CIHR project grant continues research on affects of prenatal marijuana and alcohol exposure


Dr. Brian Christie has received $841,500 over five years from the Canadian Institutes of Health Research (CIHR) to continue his research on how prenatal exposure to alcohol and cannabis affects the developing brain.

Along with co-applicants Dr. Jennifer Thomas (San Diego State University) and Dr. Catharine Winstanley (University of British Columbia), Christie is exploring how prenatal exposure to marijuana and alcohol affects the structure and function of the offspring’s hippocampus, a region of the brain associated with learning and memory. They also aim to understand if exposure to these substances affects brain development in a sex-specific fashion, and if it alters the development of sexually dimorphic brain regions (i.e., parts of the brain that differ between sexes).

The results of this research will also help us understand if prenatal exposure to marijuana and alcohol could potentially lead to addictive behaviours later in life.

As cannabis restrictions relax across North America, a growing number of young adults report using marijuana and about half of those individuals report simultaneously using alcohol while smoking or vaping—statistics that include pregnant women. Christies suggests this may be in part because “cannabis is often viewed as either safe or therapeutic during pregnancy and health warnings remain vague” and that alcohol consumption during pregnancy remains a concern, despite extensive media campaigns warning of its ill effects.

“Substance use can also be common in individuals facing health and social challenges, particularly when these challenges are further compounded by the psychological stress associated with pregnancy,” he adds. “Moreover, substance use issues have grown as a result of the recent pandemic, increasing the relevance and priority of this work.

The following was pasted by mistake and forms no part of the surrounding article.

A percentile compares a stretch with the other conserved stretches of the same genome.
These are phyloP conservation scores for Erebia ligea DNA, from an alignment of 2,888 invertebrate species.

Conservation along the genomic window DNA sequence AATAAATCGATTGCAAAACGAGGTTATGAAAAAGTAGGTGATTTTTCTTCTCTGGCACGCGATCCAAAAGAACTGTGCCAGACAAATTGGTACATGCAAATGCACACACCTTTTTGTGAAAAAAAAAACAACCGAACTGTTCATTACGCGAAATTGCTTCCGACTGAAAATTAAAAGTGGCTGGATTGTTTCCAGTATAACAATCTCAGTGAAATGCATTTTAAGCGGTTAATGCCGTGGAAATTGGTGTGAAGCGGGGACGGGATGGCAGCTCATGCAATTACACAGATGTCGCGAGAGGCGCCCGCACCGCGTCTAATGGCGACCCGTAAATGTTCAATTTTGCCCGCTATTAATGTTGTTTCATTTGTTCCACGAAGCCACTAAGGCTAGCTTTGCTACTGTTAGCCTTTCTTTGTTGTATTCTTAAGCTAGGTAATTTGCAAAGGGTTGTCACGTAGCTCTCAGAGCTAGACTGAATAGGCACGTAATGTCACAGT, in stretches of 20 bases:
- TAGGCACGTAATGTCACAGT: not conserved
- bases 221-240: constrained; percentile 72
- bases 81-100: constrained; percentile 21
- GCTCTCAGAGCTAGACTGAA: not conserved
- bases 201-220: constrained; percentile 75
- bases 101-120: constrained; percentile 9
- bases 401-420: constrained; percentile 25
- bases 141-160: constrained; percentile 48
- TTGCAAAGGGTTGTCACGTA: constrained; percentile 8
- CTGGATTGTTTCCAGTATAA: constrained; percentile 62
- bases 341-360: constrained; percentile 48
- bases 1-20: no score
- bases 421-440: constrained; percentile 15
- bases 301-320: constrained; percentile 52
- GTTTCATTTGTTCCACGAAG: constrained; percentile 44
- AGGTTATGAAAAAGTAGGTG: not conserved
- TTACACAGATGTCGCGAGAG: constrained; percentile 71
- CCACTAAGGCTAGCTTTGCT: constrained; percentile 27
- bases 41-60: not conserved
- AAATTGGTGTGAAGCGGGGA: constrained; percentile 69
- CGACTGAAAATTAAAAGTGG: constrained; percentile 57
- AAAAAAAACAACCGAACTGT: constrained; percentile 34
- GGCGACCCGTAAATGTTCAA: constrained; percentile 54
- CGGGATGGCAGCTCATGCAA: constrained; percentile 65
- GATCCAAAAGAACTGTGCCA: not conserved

Two of Christie’s PhD students, Erin Gräfe and Hannah Reid (Division of Medical Sciences, UVic), as well as a visiting PhD student, Melanie Lysenko-Martin (Winstanley Lab, UBC), are trainee co-applicants for this grant and the funding will support part of their thesis work. “I think it’s so important to give trainees opportunities like this and to celebrate this type of success,” say Christie.


Previous funding for this work include a CIHR catalyst grant, a CIHR project grant, and a NSERC RTI grant. Christie used later to purchase a vapor administration system, which is a unique resource in British Columbia.




Back: Dr. Brian Christie
Front (L-R):
Melanie Lysenko-Martin (Winstanley Lab, UBC), Erin Gräfe and Hannah Reid (both Christie Lab, Division of Medical Sciences, UVic)